clock menu more-arrow no yes

Filed under:

How Rondo sets up others, or himself

New, comments
San Antonio Spurs v Sacramento Kings Photo by Ezra Shaw/Getty Images

Projecting the Chicago Bulls offense this year is tricky. With the new signings of Dwayne Wade and Rajon Rondo, the Bulls have put themselves in a tough spot. On the positive, you have two guards in Jimmy Butler and Wade that are great isolation players and can get into the lane. Both can also play off the ball and slash to the hoop with ease. They also have a solid post player in Robin Lopez, who can play off the pick and roll. Rajon Rondo averaged 11.7 assists last year. Those all look great.

But the negatives stand out as well, and have been commented on all offseason. Butler, Wade, and Rondo are all not quality three-point shooters with the latter having a career three-point shooting average of 28.9%.

Chris Pickard over at Nylon Calculus looked at how Rondo can help the Bulls in key areas offensively. Specifically when it comes to the Bulls actual shooters: Doug McDermott and Nikola Mirotic. Pickard did a great job of explaining of how we view Rondo as a playmaker by explaining the likelihood of an assist by made shot.

With visual context, it’s clear that although Rondo is an assist machine, his impact doesn’t necessarily match up perfectly with McDermott and Mirotic, which is specifically noticeable in either corner three; two regions where McDermott and Mirotic shoot often. This is to say that McDermott and Mirotic makes from these regions will not have an increased likelihood of being assisted — corresponding to a more effective shot — while Rondo is on the court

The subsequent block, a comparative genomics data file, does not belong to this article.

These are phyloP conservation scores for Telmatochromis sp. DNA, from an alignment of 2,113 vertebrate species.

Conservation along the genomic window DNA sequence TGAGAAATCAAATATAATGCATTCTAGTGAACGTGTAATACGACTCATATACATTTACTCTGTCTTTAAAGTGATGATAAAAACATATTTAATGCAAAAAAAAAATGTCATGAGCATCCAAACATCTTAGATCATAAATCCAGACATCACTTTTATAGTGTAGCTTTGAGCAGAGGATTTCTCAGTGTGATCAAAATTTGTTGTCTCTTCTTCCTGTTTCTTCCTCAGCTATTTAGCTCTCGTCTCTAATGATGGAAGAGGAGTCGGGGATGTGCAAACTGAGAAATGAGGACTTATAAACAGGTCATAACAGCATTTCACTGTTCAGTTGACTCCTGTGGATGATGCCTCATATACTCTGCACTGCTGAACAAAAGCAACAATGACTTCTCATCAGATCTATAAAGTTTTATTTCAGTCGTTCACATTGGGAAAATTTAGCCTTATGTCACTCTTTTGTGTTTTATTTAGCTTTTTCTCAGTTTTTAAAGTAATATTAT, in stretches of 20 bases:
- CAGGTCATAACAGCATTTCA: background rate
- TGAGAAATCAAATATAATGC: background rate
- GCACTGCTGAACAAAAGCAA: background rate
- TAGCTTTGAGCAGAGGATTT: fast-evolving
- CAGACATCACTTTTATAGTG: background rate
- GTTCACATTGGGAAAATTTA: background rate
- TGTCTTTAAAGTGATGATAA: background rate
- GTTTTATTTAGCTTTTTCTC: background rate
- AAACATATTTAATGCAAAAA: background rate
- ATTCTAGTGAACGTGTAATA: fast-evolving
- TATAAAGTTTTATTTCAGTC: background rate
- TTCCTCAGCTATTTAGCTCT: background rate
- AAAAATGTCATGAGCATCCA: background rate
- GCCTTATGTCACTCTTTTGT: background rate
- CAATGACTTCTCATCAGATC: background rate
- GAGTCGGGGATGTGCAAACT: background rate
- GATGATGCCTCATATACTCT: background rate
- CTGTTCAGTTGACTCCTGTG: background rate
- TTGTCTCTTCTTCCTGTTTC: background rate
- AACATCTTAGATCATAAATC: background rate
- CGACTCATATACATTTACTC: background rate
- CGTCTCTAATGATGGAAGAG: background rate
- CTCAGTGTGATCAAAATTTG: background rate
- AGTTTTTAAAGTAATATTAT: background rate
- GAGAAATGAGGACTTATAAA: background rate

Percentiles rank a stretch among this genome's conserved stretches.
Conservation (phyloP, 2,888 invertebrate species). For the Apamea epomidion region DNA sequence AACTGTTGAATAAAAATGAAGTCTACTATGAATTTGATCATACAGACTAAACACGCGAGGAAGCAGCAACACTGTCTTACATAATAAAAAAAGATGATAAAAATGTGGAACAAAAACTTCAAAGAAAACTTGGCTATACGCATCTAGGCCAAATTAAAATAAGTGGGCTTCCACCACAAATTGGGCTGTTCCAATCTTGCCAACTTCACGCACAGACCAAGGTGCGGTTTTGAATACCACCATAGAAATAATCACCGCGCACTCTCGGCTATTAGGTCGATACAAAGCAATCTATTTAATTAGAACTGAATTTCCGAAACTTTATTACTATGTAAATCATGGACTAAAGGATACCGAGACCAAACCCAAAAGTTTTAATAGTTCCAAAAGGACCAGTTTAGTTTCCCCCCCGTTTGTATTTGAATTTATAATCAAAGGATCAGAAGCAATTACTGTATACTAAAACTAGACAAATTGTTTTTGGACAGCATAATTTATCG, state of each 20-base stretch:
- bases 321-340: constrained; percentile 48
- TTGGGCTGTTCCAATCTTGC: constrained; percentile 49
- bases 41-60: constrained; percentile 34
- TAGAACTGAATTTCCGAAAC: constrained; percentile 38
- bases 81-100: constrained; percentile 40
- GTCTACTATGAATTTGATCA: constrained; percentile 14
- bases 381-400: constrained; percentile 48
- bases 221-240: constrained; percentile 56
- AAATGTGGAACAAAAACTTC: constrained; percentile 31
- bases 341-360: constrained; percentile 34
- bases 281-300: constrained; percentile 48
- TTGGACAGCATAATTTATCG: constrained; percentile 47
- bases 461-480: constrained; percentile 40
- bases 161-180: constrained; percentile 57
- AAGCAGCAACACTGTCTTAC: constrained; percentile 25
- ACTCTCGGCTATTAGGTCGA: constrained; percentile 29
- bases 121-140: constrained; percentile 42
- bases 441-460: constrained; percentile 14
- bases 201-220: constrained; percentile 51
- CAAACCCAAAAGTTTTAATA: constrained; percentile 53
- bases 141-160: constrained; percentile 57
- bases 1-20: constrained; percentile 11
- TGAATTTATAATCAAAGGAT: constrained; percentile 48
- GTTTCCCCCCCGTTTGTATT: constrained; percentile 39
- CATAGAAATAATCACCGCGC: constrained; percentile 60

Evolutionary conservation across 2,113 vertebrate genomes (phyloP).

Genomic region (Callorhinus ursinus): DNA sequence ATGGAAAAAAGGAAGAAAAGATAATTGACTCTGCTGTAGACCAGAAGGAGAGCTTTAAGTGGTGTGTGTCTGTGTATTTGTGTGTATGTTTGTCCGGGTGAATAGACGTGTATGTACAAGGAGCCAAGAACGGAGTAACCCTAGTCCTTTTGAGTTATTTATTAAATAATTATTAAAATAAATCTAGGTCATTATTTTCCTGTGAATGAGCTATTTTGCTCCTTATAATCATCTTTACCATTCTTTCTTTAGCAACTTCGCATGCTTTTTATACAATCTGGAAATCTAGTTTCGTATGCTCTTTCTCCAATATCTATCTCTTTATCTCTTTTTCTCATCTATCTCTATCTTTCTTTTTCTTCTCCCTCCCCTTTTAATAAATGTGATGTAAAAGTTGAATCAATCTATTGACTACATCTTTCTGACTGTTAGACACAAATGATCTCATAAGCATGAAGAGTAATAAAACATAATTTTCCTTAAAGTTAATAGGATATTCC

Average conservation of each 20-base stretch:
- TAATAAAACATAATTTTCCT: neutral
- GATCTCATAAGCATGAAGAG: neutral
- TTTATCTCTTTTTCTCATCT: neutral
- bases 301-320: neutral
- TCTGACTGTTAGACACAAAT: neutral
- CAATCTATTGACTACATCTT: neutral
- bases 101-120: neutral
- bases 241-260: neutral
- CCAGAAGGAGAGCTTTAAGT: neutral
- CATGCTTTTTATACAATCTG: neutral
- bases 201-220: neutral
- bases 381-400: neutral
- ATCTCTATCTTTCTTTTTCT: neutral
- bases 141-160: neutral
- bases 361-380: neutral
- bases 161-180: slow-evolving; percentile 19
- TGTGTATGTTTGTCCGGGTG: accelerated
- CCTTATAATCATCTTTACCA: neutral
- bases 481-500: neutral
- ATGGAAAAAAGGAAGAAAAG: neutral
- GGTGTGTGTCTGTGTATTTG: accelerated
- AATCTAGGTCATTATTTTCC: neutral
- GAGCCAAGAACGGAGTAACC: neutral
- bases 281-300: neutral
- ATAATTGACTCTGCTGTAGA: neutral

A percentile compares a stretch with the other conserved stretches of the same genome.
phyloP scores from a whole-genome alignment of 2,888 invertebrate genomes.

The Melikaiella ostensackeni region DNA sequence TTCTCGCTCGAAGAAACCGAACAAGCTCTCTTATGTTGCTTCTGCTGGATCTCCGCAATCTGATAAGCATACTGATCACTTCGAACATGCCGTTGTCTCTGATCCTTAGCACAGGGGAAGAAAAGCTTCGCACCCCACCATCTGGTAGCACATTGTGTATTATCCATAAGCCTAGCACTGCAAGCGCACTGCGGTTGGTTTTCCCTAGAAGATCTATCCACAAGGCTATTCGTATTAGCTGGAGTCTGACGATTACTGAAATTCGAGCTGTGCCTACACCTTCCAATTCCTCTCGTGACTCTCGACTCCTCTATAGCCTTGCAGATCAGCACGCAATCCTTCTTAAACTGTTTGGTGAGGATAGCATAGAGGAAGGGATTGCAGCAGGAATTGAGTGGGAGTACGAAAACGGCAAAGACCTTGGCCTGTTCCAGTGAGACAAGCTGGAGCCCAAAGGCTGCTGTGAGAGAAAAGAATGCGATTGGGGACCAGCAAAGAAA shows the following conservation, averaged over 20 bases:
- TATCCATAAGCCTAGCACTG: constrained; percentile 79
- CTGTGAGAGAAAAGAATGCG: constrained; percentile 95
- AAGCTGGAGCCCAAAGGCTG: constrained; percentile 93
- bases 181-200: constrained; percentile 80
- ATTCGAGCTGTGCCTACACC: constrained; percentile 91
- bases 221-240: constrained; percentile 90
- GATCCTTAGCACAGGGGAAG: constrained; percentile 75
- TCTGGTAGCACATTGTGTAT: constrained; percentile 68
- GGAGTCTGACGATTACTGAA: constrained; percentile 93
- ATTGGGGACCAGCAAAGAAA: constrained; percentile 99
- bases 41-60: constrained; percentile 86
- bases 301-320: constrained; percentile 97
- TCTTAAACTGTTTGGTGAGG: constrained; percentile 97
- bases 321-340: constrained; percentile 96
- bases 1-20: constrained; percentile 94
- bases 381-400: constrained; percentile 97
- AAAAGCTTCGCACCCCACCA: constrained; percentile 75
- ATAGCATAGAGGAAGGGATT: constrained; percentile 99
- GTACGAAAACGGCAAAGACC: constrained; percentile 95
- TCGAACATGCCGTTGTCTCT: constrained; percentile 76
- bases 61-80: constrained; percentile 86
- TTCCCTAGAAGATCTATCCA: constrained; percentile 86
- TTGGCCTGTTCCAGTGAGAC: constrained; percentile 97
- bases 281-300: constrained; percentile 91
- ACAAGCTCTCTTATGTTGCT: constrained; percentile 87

So it make sense why the Bulls went out and got a guy who averages double-digit assists in Rondo (with Derrick Rose, the Bulls didn't get much ball movement), but the problem being he doesn't do it efficiently. The idea that he won't exactly help out the two guys on the Bulls who can actually shoot threes is concerning.

Amidst all of this gloom, there may be some hope for the Bulls in terms of fixing their spacing issues. In terms of his own three-point shooting, Rajon Rondo has improved these past couple of years. After shooting a dismal 24% during the 2012-13 season, Rondo's three-point average has risen all the way to 36.5% last year. Although we still have more to see from Rondo in terms of shooting, things are looking upward for him. This sentiment was also reiterated by The Athletic’s (and former BaB contributor) Will Gottlieb

If Rondo somehow becomes a consistent three-point shooter then it will add a much-needed dimension to the Chicago Bulls offense. But as of right now, there are a lot of questions surrounding this signing. How he will fit in the locker room and how he will mesh with Fred Hoiberg are going to be things to look for as well. This Rajon Rondo deal is a gamble by the Bulls and the numbers suggest that.